What are the benefits of the environment?
There are many well noted benefits from the environment: in terms of providing direct resources such as food and fuel; regulating and supporting global climate and nutrient cycles; and often-overlooked, but still very important cultural benefits which consider spiritual and recreational services. These are extensively studied in the Millennium Ecosystem Assessment initiatives of the UN.
From Healthy Environment to Healthy People
This year, the United Nations Environment Programme (UNEP)’s just released, thematic report is aptly entitled ‘Healthy Environment, Healthy People’ and aims to highlight the important role the environment plays to the health of its inhabitants. This report links strongly to the 2030 Agenda for Sustainable Development outlined by the UN, noting the critical links between development, the environment, human well-being and the full enjoyment of a wide range of human rights, including the rights to life, health, food, water and sanitation. This nexus is being recently well investigated for its role to peace and security as well (Securing peace, the environmentalist’s way).
On more individual level, a recent authoritative report highlights the reciprocal benefit of nature for people in terms of health and happiness. The study showed that there was a sustained, scientifically significant increase in people’s health and happiness, following practical, active contact with nature’s activities.
So, how can I engage?
There are many ways to engage, physically and or virtually, for work and or pleasure. Some examples from Milton Keynes, where the OU is headquartered are given here, but there are equivalent schemes elsewhere too.
- The big one is the Parks Trust of Milton Keynes, which manages the green spaces in the town (comprising whopping 25% of the town) with many events from music, open-air cinema to regular activities including walking, running and sailing.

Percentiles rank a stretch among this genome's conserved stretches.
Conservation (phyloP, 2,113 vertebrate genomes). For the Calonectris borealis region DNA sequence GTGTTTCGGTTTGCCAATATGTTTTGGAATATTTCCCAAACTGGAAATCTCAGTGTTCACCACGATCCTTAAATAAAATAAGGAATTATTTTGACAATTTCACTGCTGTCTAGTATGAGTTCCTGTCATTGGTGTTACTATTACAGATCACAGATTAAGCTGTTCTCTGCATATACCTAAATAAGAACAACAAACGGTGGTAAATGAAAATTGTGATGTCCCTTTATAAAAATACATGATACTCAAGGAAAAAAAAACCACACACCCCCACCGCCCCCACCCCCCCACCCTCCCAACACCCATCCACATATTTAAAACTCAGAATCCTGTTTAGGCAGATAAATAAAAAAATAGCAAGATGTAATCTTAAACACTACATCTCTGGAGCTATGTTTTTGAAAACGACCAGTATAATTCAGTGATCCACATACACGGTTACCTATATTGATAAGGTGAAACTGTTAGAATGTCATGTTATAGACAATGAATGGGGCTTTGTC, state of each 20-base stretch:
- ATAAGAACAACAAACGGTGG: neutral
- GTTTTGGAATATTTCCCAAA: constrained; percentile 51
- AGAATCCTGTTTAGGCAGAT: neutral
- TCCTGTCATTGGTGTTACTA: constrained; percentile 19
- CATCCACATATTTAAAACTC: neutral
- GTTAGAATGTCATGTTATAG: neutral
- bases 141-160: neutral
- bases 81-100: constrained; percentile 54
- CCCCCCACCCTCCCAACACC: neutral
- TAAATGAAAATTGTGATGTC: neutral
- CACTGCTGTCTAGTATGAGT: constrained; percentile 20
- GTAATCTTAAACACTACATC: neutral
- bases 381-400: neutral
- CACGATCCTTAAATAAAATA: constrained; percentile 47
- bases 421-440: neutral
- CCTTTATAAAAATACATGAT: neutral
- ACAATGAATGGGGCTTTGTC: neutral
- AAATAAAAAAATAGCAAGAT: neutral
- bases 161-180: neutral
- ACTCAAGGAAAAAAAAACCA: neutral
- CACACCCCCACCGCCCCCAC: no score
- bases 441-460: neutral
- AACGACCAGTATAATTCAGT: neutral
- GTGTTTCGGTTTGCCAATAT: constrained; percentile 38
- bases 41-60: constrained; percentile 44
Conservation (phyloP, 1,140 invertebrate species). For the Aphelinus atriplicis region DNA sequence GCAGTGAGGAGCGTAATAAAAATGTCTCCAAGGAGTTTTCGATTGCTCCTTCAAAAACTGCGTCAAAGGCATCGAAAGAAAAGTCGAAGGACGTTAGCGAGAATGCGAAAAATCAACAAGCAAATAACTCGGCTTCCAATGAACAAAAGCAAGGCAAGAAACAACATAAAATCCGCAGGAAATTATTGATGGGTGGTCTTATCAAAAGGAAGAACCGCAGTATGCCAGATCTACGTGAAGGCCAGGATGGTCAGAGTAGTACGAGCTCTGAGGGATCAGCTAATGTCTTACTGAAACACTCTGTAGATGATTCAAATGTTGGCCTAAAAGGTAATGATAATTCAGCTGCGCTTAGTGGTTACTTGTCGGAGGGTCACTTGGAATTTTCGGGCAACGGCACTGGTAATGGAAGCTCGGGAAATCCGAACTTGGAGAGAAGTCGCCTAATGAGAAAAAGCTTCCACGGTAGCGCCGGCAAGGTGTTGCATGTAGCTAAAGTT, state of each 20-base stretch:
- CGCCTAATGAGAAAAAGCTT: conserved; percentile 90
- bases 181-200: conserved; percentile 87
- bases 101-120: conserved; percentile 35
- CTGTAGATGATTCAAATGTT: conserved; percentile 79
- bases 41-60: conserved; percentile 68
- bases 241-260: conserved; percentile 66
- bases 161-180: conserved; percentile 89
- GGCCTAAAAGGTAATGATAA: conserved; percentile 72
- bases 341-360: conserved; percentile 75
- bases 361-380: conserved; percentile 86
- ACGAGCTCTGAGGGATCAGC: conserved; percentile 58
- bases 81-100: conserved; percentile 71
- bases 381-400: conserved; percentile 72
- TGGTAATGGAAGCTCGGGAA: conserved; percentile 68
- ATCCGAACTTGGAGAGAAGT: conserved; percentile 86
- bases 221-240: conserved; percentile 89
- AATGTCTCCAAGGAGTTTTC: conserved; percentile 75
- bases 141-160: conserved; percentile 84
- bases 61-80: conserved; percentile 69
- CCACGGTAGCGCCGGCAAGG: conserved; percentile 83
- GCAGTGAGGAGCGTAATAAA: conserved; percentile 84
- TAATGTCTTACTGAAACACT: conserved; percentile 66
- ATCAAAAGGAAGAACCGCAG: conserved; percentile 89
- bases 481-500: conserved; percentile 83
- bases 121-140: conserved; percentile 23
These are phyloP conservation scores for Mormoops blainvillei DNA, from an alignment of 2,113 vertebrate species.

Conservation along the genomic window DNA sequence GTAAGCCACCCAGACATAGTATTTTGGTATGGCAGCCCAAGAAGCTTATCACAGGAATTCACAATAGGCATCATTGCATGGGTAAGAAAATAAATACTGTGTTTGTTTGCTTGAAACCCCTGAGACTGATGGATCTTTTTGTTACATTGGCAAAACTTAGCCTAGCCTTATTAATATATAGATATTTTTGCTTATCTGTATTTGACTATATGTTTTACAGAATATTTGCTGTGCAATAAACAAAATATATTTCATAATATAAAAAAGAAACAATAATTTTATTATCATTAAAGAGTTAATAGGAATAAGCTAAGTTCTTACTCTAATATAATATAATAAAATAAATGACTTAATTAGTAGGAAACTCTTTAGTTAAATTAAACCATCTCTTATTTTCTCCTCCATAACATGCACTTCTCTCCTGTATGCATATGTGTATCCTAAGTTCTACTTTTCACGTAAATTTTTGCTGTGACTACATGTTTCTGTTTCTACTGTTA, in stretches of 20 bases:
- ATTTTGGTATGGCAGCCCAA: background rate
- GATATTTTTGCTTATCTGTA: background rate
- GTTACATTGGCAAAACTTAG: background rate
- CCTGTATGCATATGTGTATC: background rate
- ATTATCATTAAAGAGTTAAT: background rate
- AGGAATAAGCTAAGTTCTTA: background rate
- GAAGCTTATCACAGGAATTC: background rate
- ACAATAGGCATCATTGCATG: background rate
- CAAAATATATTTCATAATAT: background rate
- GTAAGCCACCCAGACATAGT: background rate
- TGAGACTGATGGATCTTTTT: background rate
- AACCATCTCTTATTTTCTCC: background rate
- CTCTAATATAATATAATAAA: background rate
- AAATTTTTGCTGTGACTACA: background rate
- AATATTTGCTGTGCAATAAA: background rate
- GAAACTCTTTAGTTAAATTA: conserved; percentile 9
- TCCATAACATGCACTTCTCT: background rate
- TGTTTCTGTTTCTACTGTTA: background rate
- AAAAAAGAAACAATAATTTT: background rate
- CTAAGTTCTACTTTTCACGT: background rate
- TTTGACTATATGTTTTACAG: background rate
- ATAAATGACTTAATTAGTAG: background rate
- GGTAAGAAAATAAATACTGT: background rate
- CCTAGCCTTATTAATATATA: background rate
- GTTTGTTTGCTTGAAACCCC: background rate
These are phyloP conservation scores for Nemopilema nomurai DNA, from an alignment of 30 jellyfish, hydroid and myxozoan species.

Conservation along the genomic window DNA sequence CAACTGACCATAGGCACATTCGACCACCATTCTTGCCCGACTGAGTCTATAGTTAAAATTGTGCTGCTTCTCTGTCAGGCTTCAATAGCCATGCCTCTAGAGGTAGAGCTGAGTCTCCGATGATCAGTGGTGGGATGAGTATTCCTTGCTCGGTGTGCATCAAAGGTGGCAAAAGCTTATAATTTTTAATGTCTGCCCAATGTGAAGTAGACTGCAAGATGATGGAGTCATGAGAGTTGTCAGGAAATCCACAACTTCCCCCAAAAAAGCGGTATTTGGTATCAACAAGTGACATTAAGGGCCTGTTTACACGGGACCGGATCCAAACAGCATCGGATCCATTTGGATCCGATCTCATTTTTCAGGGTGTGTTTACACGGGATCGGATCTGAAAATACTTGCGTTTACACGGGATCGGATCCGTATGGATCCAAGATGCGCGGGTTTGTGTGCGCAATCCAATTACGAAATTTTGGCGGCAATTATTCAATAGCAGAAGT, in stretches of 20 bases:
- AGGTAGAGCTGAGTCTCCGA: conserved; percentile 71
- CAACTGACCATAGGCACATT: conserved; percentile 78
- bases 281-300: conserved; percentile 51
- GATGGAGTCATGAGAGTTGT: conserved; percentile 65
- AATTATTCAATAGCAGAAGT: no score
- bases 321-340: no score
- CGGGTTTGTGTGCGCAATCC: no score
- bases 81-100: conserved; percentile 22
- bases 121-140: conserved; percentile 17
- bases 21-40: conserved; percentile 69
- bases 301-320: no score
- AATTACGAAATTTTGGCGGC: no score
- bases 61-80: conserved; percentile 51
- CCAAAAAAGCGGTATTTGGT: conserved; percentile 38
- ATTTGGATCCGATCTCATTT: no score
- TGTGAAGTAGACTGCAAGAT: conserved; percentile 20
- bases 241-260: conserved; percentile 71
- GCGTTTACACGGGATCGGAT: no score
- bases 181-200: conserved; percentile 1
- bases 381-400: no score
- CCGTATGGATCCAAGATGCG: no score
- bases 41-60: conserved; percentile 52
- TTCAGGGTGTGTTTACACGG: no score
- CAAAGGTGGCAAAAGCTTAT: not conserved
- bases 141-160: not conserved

- If you are into cycling, Dr Mike Dodd’s Red Way Nature Trail, provides suggestions for an 18 km, sight-seeing experience around Milton Keynes’s cycling red ways. If you are short on time but still keen for a lunch-time walk around Open University’s head quarters in Milton Keynes, then try Walton Nature Trail which has similar suggestions.
- Why not go and challenge your friends or even a stranger at one of the outdoor table-tennis set-ups in one of Milton Keynes parks.
- If it appeals to you, explore one of the religious services, where Rev. Ruth Maxey runs Forest Church in Eastern flank of Milton Keynes.
- Volunteer with your local conservation agency, for example Royal Society for Protection of Birds, Wildlife Trusts or Botanical Society of the British Isles, who are often looking for like-minded people.
- Of course on a rainy day, you could sit with your mobile/laptop/tablet and explore the environment virtually via the OU’s learning materials and engaging virtual lab such as The Open Science Laboratory.
UNEP – Health Environment, Healthy People: Thematic report Ministerial policy review session Second session of the United Nations Environment Assembly of the United Nations Environment Programme Nairobi, 23–27 May 2016.
Millennium Ecosystem Assessment: UN report undertaken to assess the consequences of ecosystem change for human well-being and the scientific basis for action needed to enhance the conservation and sustainable use of those systems and their contribution to human well-being.
How Nature is good for our health and happiness - BBC Earth, April 20, 2016.
Taking it further
Treezilla: the monster map of trees: A site where you can engage, map and also calculate the benefits provided by your local trees.
iSpot – a friendly community of nature enthusiasts sharing their photos of nature and learning about them on the way. You can check the communities, from the British Isles, to Hong Kong, South Africa and Chile.
Study with The Open University
- plus, there are many other modules in the environment, development and management context - visit the prospectus site for more.